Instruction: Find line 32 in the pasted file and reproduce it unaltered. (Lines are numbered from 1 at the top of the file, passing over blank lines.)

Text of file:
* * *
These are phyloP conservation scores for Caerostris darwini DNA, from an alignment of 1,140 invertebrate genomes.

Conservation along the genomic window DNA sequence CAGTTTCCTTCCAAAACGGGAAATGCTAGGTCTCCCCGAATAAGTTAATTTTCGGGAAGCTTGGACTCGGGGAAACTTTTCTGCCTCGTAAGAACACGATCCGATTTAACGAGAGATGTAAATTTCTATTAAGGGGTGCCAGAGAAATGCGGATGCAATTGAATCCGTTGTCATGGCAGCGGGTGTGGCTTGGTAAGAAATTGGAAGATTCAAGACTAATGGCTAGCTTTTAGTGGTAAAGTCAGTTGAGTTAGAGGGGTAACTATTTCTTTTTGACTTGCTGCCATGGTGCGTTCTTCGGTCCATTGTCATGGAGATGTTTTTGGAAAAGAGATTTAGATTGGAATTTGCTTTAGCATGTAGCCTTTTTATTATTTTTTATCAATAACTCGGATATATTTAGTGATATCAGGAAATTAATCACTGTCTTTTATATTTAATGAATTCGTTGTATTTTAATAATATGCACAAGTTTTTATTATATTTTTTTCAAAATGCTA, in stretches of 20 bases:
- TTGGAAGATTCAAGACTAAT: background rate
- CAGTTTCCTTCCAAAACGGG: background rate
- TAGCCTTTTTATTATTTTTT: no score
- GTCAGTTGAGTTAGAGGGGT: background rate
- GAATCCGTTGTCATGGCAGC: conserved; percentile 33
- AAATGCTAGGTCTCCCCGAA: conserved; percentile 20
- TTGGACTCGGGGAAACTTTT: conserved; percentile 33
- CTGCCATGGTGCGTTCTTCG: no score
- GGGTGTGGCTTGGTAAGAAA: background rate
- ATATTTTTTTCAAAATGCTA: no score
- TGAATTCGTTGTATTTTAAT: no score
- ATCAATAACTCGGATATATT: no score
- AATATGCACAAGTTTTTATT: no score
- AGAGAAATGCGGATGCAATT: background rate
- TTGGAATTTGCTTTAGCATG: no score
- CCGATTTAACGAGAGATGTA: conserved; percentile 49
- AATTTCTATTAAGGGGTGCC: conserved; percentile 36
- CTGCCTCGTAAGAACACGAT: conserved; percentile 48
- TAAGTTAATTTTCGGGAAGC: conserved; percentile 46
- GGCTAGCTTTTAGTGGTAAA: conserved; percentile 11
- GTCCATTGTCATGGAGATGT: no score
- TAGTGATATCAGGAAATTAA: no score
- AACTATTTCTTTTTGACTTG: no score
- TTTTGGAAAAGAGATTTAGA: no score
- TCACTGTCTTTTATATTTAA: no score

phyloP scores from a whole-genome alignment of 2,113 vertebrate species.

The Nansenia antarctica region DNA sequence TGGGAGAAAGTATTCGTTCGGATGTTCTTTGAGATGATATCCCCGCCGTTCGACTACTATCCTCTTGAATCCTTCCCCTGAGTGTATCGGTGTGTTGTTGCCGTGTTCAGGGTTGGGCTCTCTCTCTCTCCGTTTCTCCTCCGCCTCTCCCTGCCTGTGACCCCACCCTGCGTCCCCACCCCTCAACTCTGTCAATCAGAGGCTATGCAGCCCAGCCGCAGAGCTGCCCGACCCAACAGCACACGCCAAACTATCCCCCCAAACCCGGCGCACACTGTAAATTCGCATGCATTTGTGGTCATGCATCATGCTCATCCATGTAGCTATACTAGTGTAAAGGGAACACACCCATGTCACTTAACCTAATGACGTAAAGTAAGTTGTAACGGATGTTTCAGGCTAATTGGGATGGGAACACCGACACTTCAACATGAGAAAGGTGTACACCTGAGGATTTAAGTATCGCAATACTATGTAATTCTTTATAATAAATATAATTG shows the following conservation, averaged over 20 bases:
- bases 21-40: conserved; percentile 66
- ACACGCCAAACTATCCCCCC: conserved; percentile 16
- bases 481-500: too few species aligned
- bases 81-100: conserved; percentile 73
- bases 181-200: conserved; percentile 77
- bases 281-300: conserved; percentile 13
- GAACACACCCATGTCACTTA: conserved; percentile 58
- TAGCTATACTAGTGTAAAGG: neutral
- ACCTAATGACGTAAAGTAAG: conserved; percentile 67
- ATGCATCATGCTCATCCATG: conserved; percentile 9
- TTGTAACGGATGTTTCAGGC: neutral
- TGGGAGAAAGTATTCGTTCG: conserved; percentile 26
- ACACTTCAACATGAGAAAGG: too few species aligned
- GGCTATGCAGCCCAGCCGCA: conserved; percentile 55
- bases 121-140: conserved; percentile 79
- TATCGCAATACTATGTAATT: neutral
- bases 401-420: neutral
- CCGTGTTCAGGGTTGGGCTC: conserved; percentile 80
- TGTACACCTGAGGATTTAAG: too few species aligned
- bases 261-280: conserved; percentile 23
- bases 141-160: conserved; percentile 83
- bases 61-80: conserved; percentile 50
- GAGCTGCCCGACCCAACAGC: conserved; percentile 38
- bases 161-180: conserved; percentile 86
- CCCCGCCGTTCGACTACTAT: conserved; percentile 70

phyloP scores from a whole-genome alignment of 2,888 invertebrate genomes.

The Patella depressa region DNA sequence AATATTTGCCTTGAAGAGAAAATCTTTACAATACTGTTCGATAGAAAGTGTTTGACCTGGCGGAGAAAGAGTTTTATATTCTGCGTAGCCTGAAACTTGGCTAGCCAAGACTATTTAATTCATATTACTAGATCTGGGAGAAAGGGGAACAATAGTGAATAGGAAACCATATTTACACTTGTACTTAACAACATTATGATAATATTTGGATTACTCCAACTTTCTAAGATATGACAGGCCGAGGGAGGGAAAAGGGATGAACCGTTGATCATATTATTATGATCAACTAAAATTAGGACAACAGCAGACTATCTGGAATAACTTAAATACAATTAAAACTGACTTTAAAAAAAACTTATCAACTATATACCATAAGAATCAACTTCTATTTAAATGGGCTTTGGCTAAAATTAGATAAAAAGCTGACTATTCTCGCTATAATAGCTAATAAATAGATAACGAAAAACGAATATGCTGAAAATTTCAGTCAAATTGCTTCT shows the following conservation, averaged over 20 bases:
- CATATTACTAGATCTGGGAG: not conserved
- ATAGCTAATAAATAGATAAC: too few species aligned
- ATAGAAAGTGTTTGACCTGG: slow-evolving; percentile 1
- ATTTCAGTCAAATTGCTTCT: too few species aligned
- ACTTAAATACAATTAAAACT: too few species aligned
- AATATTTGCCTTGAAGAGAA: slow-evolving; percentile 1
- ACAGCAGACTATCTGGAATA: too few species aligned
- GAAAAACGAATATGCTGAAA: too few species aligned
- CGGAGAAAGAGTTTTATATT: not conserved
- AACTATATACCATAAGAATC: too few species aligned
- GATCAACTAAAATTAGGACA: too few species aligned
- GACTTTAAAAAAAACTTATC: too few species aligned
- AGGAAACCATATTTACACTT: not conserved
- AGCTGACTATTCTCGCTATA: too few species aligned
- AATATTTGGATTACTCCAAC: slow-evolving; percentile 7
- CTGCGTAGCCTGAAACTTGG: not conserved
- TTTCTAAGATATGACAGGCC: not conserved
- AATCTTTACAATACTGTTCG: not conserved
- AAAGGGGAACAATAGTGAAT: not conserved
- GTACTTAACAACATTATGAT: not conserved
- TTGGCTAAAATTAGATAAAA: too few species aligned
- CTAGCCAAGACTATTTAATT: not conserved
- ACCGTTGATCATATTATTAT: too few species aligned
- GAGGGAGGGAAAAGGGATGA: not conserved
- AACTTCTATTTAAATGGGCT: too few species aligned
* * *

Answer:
- bases 481-500: too few species aligned